Divorce negotiations often focus on marital property that has the most financial value and (if applicable) the children in the family. For older couples, retirement accounts can easily become the most significant property division concern in the mix as they prepare for divorce. Even middle-aged working couples may feel intensely insecure at the prospect of losing retirement savings during a divorce.
With the exception of a marital home or a family-owned business, the retirement savings that people have set aside during their marriage will likely be the most valuable assets they share with each other. Figuring out “who gets what” when it comes to retirement funds can be a challenging – and potentially contentious – matter of debate.
Couples often divide their savings
A retirement account may technically be in the name of one spouse, but that does not mean that they can claim the account as separate property in the divorce. A significant portion of the balance accrued in the account will likely be from during the marriage. Any contributions made during the marriage will represent marital income unless there is a pre-existing agreement between the spouses stating otherwise.
At least the portion contributed during the marriage will likely be subject to division. Thankfully, if these spouses do divide the account or a judge orders them to, they can potentially use a qualified domestic relations order (QDRO) to avoid penalties and fees when splitting one retirement account into two separate accounts.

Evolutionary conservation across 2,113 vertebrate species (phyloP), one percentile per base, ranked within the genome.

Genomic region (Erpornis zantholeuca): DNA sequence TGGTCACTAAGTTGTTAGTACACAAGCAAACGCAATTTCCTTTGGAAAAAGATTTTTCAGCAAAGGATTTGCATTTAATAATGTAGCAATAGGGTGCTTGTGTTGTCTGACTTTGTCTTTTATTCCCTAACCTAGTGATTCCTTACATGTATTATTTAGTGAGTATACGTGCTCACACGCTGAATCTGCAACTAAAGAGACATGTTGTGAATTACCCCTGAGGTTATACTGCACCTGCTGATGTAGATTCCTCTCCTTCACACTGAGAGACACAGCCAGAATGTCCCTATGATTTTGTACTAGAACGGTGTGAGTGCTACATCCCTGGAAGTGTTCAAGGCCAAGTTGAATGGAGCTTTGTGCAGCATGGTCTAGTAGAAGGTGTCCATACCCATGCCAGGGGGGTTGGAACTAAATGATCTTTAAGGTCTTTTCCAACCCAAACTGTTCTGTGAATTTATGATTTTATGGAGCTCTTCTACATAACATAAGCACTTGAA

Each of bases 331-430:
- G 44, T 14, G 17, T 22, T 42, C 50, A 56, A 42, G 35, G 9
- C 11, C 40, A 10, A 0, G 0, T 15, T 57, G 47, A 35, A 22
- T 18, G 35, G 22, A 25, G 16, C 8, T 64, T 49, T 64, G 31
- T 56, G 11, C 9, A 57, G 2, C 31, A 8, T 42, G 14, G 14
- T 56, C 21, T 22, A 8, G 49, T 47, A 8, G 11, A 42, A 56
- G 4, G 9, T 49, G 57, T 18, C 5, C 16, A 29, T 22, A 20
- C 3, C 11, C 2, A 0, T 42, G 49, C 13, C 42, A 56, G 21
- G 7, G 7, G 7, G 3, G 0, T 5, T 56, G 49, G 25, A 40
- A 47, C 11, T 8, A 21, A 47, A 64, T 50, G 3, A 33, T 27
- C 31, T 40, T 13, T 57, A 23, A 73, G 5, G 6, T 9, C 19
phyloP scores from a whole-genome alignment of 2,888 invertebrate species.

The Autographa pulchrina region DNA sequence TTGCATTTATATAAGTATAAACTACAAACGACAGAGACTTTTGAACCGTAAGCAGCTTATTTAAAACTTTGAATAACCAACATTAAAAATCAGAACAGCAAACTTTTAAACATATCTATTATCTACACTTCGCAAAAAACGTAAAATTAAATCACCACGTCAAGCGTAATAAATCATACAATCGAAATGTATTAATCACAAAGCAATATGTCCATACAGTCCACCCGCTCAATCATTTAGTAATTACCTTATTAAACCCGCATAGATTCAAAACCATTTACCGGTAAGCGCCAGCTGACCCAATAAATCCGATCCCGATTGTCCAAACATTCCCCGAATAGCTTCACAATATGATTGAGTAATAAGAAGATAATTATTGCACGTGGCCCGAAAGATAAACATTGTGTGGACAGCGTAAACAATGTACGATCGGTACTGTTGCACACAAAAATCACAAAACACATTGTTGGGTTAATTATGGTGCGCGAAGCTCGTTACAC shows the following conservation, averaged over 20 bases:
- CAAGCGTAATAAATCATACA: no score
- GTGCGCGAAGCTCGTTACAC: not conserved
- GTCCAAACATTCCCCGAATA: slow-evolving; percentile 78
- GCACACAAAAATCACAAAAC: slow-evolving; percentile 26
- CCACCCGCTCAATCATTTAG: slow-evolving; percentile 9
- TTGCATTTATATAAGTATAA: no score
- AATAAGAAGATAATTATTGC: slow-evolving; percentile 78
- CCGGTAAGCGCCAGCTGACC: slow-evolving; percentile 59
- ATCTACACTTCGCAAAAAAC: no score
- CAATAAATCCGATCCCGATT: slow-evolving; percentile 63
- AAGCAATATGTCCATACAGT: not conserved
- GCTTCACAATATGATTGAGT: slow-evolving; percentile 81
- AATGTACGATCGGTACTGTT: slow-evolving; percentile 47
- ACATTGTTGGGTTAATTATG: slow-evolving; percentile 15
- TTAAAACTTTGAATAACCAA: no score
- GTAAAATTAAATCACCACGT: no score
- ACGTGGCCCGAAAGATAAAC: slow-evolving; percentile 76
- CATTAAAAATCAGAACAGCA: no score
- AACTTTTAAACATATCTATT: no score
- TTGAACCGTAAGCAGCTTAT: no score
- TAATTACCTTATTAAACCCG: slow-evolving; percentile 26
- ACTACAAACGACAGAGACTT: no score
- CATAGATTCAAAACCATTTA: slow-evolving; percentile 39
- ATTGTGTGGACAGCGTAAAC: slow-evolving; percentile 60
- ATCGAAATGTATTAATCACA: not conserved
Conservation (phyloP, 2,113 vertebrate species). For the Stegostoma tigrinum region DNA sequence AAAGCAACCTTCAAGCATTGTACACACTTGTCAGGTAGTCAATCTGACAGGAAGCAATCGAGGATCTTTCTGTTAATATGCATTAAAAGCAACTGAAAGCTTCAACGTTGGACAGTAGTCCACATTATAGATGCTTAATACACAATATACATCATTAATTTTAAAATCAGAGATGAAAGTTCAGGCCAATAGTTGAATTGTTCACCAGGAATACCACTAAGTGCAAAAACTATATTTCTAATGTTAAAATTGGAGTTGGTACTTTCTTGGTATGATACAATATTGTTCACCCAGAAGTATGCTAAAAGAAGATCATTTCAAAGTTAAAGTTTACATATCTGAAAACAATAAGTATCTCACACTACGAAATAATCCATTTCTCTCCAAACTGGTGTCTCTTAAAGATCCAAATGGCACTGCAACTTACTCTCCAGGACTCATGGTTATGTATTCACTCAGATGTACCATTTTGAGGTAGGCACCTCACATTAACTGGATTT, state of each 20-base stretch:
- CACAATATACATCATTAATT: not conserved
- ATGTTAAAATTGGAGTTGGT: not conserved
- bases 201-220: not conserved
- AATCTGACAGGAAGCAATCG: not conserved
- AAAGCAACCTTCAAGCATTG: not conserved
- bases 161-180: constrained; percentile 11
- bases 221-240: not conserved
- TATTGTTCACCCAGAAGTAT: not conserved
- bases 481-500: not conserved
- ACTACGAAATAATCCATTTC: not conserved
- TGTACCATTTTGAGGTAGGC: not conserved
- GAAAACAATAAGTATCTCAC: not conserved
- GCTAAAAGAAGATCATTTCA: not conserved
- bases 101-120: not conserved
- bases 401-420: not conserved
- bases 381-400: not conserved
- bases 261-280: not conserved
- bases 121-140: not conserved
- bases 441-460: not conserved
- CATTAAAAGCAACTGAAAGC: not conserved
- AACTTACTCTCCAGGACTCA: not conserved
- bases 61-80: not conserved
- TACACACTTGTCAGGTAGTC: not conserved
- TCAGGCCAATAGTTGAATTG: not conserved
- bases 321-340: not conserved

Spouses can divide the value rather than the account
Often, spouses can negotiate a property division arrangement that doesn’t require the division of every asset separately. Spouses can also put plans in place for the division of a pension that may not be in an account that they can divide in the divorce.
There is no specific rule that determines who receives retirement accounts when couples divorce. Retirement accounts are often at least partially marital property and will therefore be in play during the property division process, but the exact way people divide those savings will depend on their agreements or the decision of a family law judge.
Identifying and addressing the most valuable assets someone shares with a spouse can help them to construct a solid financial foundation when strategizing with a legal professional in preparation for divorce negotiations or litigation.